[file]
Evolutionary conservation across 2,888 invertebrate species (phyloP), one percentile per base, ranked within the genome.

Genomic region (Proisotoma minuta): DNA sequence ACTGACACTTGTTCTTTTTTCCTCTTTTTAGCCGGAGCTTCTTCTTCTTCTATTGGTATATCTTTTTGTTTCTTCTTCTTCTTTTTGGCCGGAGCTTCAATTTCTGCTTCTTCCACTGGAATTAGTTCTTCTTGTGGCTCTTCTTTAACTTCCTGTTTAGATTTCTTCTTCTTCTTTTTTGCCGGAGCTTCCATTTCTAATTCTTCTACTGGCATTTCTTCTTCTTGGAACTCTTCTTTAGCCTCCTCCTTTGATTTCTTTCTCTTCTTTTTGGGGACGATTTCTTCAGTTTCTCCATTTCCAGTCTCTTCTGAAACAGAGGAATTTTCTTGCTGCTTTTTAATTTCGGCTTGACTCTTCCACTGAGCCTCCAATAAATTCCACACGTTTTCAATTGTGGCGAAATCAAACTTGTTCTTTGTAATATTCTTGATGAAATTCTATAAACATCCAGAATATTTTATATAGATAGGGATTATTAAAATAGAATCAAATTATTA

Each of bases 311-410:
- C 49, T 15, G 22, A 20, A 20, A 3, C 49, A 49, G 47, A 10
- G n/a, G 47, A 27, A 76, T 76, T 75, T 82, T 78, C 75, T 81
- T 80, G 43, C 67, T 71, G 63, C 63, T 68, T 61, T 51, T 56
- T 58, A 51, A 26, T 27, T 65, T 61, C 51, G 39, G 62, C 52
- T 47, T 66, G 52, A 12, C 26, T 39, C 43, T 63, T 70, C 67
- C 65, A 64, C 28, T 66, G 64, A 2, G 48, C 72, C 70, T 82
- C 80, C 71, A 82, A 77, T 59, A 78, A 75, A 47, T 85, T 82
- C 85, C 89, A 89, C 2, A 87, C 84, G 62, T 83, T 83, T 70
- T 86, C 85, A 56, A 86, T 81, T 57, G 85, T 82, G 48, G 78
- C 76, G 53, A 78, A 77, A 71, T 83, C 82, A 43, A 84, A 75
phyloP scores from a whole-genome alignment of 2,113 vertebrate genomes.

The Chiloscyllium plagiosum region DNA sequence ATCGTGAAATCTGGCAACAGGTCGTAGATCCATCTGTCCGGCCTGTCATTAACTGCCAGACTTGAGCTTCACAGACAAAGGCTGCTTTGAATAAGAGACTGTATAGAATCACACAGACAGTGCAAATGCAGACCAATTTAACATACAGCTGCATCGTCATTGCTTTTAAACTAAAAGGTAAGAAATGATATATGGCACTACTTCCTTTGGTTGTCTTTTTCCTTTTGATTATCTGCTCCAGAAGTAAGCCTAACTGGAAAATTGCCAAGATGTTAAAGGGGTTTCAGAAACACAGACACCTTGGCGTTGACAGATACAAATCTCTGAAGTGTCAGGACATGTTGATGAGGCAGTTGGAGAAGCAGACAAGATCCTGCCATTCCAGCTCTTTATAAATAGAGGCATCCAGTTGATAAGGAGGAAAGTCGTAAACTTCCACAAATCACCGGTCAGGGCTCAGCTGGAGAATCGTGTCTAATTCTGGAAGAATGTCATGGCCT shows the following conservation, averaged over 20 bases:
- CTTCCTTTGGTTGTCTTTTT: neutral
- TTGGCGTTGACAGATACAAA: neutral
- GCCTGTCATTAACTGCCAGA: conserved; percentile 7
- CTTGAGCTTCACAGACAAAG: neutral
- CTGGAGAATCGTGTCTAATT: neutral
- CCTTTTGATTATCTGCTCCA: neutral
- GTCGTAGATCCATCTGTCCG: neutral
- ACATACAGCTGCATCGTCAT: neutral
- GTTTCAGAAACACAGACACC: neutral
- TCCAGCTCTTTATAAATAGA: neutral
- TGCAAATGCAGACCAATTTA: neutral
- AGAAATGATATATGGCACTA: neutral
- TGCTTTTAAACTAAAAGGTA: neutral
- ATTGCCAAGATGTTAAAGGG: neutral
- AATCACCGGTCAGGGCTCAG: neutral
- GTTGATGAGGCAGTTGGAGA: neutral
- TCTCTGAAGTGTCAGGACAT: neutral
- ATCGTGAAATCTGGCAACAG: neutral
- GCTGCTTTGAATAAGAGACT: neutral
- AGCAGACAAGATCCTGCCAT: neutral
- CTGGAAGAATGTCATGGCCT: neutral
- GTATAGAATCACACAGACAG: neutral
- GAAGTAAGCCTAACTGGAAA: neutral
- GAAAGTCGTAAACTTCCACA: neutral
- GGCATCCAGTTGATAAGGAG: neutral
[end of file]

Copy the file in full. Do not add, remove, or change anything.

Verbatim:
Evolutionary conservation across 2,888 invertebrate species (phyloP), one percentile per base, ranked within the genome.

Genomic region (Proisotoma minuta): DNA sequence ACTGACACTTGTTCTTTTTTCCTCTTTTTAGCCGGAGCTTCTTCTTCTTCTATTGGTATATCTTTTTGTTTCTTCTTCTTCTTTTTGGCCGGAGCTTCAATTTCTGCTTCTTCCACTGGAATTAGTTCTTCTTGTGGCTCTTCTTTAACTTCCTGTTTAGATTTCTTCTTCTTCTTTTTTGCCGGAGCTTCCATTTCTAATTCTTCTACTGGCATTTCTTCTTCTTGGAACTCTTCTTTAGCCTCCTCCTTTGATTTCTTTCTCTTCTTTTTGGGGACGATTTCTTCAGTTTCTCCATTTCCAGTCTCTTCTGAAACAGAGGAATTTTCTTGCTGCTTTTTAATTTCGGCTTGACTCTTCCACTGAGCCTCCAATAAATTCCACACGTTTTCAATTGTGGCGAAATCAAACTTGTTCTTTGTAATATTCTTGATGAAATTCTATAAACATCCAGAATATTTTATATAGATAGGGATTATTAAAATAGAATCAAATTATTA

Each of bases 311-410:
- C 49, T 15, G 22, A 20, A 20, A 3, C 49, A 49, G 47, A 10
- G n/a, G 47, A 27, A 76, T 76, T 75, T 82, T 78, C 75, T 81
- T 80, G 43, C 67, T 71, G 63, C 63, T 68, T 61, T 51, T 56
- T 58, A 51, A 26, T 27, T 65, T 61, C 51, G 39, G 62, C 52
- T 47, T 66, G 52, A 12, C 26, T 39, C 43, T 63, T 70, C 67
- C 65, A 64, C 28, T 66, G 64, A 2, G 48, C 72, C 70, T 82
- C 80, C 71, A 82, A 77, T 59, A 78, A 75, A 47, T 85, T 82
- C 85, C 89, A 89, C 2, A 87, C 84, G 62, T 83, T 83, T 70
- T 86, C 85, A 56, A 86, T 81, T 57, G 85, T 82, G 48, G 78
- C 76, G 53, A 78, A 77, A 71, T 83, C 82, A 43, A 84, A 75
phyloP scores from a whole-genome alignment of 2,113 vertebrate genomes.

The Chiloscyllium plagiosum region DNA sequence ATCGTGAAATCTGGCAACAGGTCGTAGATCCATCTGTCCGGCCTGTCATTAACTGCCAGACTTGAGCTTCACAGACAAAGGCTGCTTTGAATAAGAGACTGTATAGAATCACACAGACAGTGCAAATGCAGACCAATTTAACATACAGCTGCATCGTCATTGCTTTTAAACTAAAAGGTAAGAAATGATATATGGCACTACTTCCTTTGGTTGTCTTTTTCCTTTTGATTATCTGCTCCAGAAGTAAGCCTAACTGGAAAATTGCCAAGATGTTAAAGGGGTTTCAGAAACACAGACACCTTGGCGTTGACAGATACAAATCTCTGAAGTGTCAGGACATGTTGATGAGGCAGTTGGAGAAGCAGACAAGATCCTGCCATTCCAGCTCTTTATAAATAGAGGCATCCAGTTGATAAGGAGGAAAGTCGTAAACTTCCACAAATCACCGGTCAGGGCTCAGCTGGAGAATCGTGTCTAATTCTGGAAGAATGTCATGGCCT shows the following conservation, averaged over 20 bases:
- CTTCCTTTGGTTGTCTTTTT: neutral
- TTGGCGTTGACAGATACAAA: neutral
- GCCTGTCATTAACTGCCAGA: conserved; percentile 7
- CTTGAGCTTCACAGACAAAG: neutral
- CTGGAGAATCGTGTCTAATT: neutral
- CCTTTTGATTATCTGCTCCA: neutral
- GTCGTAGATCCATCTGTCCG: neutral
- ACATACAGCTGCATCGTCAT: neutral
- GTTTCAGAAACACAGACACC: neutral
- TCCAGCTCTTTATAAATAGA: neutral
- TGCAAATGCAGACCAATTTA: neutral
- AGAAATGATATATGGCACTA: neutral
- TGCTTTTAAACTAAAAGGTA: neutral
- ATTGCCAAGATGTTAAAGGG: neutral
- AATCACCGGTCAGGGCTCAG: neutral
- GTTGATGAGGCAGTTGGAGA: neutral
- TCTCTGAAGTGTCAGGACAT: neutral
- ATCGTGAAATCTGGCAACAG: neutral
- GCTGCTTTGAATAAGAGACT: neutral
- AGCAGACAAGATCCTGCCAT: neutral
- CTGGAAGAATGTCATGGCCT: neutral
- GTATAGAATCACACAGACAG: neutral
- GAAGTAAGCCTAACTGGAAA: neutral
- GAAAGTCGTAAACTTCCACA: neutral
- GGCATCCAGTTGATAAGGAG: neutral